For example, my calendar is full from one week to the next. Simply put, I keep a calendar to help me alleviate my frustrations. (This is usually not the case. But it helps me with clarity.) I intentionally give myself a blueprint to help me strive towards the goals and dreams I want to attain.
In the same way, I create my weekly calendar with full details. I purposefully do the same with my relationships. Relationships shouldn’t be hard and complex. They shouldn’t lack clarity, which further allows us to stumble into chaos over time.
In conclusion, a mother has decided to slow down to keep her children from dying because she didn’t get what she deserved from her mother. She is showing them how to fully live life, even when she doesn’t have all the answers or feel like it. Her life doesn’t lack the clarity–She is taking a desired course of action as she is working through a divorce while discovering that the brokenness or wholeness of a family depends not on its structure, but on each member’s ability to bring their full self to the table.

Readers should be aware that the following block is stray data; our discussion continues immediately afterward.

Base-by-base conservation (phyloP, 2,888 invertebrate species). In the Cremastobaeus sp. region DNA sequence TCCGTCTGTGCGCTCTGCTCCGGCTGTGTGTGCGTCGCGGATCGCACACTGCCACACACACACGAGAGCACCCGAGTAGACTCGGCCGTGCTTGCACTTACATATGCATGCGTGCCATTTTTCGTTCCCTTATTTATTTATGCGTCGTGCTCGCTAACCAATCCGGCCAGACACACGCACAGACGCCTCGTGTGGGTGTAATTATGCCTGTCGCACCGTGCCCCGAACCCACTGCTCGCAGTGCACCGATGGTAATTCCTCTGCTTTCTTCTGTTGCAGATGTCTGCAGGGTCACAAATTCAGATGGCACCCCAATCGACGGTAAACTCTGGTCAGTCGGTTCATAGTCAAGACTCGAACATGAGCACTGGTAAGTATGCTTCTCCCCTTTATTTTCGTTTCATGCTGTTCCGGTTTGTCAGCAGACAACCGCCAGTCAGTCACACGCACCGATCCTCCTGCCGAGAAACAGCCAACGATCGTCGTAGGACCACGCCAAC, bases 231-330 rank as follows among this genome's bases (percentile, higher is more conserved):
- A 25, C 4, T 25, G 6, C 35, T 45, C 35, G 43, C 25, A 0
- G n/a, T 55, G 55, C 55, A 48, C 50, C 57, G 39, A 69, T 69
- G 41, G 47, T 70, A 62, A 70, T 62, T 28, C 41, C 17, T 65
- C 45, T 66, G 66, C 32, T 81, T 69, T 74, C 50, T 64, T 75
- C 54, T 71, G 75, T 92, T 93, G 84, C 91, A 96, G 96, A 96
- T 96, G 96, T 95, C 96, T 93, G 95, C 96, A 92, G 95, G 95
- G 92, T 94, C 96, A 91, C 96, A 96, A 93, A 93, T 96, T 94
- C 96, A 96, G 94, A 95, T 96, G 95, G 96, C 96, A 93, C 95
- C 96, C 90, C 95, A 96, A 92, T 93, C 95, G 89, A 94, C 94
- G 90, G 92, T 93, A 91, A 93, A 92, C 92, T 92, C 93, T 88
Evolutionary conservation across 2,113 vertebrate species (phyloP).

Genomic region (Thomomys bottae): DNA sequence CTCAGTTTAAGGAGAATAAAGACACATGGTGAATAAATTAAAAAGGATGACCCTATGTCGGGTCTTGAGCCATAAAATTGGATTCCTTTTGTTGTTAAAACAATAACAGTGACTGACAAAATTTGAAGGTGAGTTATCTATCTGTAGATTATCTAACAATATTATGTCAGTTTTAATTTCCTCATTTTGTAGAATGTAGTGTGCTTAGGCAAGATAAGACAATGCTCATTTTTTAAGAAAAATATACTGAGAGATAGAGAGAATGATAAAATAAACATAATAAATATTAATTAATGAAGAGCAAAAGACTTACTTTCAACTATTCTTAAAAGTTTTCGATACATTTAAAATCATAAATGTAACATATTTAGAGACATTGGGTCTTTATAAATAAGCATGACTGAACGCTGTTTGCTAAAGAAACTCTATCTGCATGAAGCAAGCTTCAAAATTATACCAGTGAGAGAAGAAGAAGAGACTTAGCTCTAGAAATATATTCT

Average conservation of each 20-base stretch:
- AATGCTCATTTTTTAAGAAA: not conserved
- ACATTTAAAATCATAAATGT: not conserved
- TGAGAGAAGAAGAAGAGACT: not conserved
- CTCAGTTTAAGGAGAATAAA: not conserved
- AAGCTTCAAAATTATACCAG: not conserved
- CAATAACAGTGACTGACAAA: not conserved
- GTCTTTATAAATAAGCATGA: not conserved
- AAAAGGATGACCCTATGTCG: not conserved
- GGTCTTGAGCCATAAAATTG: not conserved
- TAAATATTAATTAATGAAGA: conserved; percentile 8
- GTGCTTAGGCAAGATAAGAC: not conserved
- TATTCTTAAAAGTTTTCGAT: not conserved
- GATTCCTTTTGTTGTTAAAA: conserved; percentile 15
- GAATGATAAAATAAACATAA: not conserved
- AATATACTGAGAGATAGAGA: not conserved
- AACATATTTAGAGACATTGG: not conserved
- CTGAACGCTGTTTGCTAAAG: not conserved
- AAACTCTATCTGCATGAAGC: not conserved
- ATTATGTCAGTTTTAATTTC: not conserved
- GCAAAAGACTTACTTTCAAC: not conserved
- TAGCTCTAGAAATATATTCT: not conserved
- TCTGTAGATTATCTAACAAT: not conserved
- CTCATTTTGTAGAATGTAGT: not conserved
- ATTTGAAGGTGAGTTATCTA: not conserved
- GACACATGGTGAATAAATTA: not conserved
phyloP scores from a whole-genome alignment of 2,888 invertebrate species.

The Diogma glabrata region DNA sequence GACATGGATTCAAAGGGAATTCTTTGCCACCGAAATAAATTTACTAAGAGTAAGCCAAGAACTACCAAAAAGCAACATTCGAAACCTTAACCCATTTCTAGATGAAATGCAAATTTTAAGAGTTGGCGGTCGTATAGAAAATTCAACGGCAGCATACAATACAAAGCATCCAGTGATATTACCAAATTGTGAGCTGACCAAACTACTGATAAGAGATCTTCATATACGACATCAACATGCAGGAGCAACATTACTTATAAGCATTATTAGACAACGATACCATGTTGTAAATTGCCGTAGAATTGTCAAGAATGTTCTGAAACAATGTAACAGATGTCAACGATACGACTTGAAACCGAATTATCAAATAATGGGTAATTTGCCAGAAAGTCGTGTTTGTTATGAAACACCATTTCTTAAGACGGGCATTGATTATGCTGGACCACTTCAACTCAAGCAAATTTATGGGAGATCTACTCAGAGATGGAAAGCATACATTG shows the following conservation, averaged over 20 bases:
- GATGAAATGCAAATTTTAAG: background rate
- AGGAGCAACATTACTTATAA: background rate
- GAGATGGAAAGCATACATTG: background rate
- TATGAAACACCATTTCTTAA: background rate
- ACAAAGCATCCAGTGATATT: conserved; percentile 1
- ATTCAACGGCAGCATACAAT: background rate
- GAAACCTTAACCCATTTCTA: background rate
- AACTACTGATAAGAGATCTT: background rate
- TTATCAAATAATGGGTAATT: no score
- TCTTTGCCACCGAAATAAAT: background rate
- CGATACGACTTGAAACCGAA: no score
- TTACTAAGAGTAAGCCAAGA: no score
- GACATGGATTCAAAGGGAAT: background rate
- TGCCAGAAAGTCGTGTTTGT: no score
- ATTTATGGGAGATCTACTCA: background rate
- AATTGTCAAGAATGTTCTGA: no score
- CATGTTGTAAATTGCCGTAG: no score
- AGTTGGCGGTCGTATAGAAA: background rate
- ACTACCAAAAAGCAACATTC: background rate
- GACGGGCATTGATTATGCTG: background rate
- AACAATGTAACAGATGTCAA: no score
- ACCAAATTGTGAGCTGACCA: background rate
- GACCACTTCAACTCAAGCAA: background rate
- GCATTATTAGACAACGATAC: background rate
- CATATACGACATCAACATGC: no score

That’s my goal. That’s my intention. I work hard so each woman feels confident bringing their full self to the table. If I lack clarity in giving them the instructions they need, I take the time to process because I don’t want to err. I want to be whole doing my best part.
Don’t allow frustration to make you detour. This should be how each of us trusts ourselves to set boundaries, make peace with our soul and honor our anger and heartbreak, to unleash our truest, wildest instincts so that each of us can become women who can finally look at ourselves and our relationships and say:
“There She Is.”